As a California employment lawyer, I cannot tell you how many times a panicked employer contacts me when they learn that their confidential, proprietary trade secret information left with the hot-headed, disgruntled recently-terminated employee.
Some of these employers have confidentiality policies and agreements signed by the employee, which is good news if we need to sue, but oftentimes the agreements define confidentiality to include everything but the kitchen sink, threatening its enforceability.
Either way, the proprietary information has been released into the wild by an angry former employee who could not care less about confidentiality agreements. Not to mention trade secret litigation is by far one of the costliest types of lawsuits for employers, leaving the employer with big legal fees and damage that cannot be undone if the information goes viral. It is important now more than ever to look into protecting company trade secrets.
My firm, the Sherman Law Corporation, helps California employers prevent these types of issues through counseling, training, and policy implementation, as well as helping them on the back-end if litigation is necessary. Read on to learn more.
Why Company’s Trade Secrets Continue to Escape
Here are the main reasons why a California employer’s trade secrets get out:
- The Employer trusted the employee(s) and never expected the relationship to go south.
- The Employer spent so much money defending another employment lawsuit that the employer did not want to spend one more dollar repairing any exposed leaks when the last employee bolted with the Company’s trade secrets and began emailing clients continuing to conduct business.
- Finger pointing: The Employer blames the IT Department and HR for not implementing protections. In these cases, the IT and HR Department representatives can usually produce an email pricing out a mobile device management program that the executives rejected or ignored.
So what are the take-away lessons for California employers?
- First, trust cannot replace implementing proper and enforceable measures.
- Second, depending on what the information is, by not implementing these measures the employer risks losing trade secret protection entirely.
- Moreover, if the proprietary information is, for example, a high level executive’s financial information, or in the case of an attorney, privileged information, the employer will be exposed to additional liability for not taking the appropriate action to protect these confidences.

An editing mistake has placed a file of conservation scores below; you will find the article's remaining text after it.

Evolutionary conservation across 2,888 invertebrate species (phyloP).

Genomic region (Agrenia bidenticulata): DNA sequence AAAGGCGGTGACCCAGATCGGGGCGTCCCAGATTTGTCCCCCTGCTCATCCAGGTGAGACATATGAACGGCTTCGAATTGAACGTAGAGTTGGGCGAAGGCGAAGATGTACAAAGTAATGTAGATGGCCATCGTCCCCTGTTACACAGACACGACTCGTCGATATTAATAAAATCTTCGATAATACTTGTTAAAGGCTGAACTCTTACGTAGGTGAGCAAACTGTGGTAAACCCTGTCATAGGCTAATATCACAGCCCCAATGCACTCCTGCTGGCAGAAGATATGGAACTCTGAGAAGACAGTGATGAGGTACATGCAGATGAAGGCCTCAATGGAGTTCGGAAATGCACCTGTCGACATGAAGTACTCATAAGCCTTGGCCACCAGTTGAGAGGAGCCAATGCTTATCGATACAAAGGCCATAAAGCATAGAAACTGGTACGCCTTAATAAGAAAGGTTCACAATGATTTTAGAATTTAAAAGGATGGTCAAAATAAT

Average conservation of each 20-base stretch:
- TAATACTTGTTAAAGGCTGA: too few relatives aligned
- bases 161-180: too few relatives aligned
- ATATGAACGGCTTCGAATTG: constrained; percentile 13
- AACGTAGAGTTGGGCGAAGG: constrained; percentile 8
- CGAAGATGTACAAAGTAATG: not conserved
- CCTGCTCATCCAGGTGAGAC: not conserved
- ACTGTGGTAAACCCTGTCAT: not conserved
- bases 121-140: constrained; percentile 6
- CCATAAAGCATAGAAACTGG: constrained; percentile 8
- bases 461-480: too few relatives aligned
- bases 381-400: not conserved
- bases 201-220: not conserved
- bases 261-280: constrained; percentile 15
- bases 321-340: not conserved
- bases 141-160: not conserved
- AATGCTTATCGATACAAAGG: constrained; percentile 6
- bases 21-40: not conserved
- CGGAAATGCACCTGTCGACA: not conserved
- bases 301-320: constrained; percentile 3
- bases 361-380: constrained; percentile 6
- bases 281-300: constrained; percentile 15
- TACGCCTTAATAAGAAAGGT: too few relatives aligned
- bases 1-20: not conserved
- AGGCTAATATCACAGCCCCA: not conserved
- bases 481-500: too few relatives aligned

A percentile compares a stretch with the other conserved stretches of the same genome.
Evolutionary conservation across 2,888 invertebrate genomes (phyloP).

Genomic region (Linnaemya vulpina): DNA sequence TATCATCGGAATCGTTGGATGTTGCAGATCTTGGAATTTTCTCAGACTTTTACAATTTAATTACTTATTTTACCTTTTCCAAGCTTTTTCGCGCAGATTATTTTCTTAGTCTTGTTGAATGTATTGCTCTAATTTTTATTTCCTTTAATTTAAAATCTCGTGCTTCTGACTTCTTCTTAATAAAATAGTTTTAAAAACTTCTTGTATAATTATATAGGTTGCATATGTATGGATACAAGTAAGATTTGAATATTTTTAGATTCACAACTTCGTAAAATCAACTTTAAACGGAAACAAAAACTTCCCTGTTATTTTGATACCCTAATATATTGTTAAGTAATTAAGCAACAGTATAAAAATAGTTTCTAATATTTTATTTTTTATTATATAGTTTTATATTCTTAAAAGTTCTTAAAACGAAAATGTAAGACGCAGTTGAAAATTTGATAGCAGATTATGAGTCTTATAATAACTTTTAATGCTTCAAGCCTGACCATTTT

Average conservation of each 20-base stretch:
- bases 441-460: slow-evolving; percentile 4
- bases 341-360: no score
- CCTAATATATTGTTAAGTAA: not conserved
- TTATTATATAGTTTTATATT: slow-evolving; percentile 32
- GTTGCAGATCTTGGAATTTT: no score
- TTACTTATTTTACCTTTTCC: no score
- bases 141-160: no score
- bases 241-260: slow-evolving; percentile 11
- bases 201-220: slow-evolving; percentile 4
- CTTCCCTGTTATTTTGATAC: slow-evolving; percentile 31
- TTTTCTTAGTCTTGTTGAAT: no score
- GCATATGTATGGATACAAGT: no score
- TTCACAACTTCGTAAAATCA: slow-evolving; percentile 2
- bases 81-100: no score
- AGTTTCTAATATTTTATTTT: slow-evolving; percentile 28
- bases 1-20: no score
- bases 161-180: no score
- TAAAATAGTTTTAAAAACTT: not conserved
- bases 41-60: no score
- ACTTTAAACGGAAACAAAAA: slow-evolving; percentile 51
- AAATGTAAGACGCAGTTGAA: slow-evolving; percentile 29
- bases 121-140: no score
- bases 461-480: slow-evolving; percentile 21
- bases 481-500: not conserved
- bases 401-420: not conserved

What if the proprietary information is on a device that is lost or stolen?
Theft has increased by 26% since 2011; smartphone thefts were up 23% in 2013 alone. Even more startling was that only 50% of thefts or losses of devices with company information were reported to employers, within one day. 38% were reported 1-2 days later, with nearly 10% up to five days later.
If this happens to your company, it’s important to take the following steps:
- Disable access to the stolen or damaged device to prevent any unauthorized access to sensitive company information.
- Activate a remote wipe to erase all data on the device.
- Investigate the incident to determine the extent of the damage and the potential impact on the company.
- Notify affected parties: If the stolen or damaged device contained sensitive information of employees, customers or partners, the employer should notify them about the incident and potential data breach.
- Take measures to prevent future incidents by working with a dedicated employment law firm to implement stronger security measures, train employees on data security best practices, and review and update the company’s policies and procedures on data protection.
Contact Lisa Sherman Today
For more information on protecting company trade secrets, feel free to contact our office at 323-488-2087.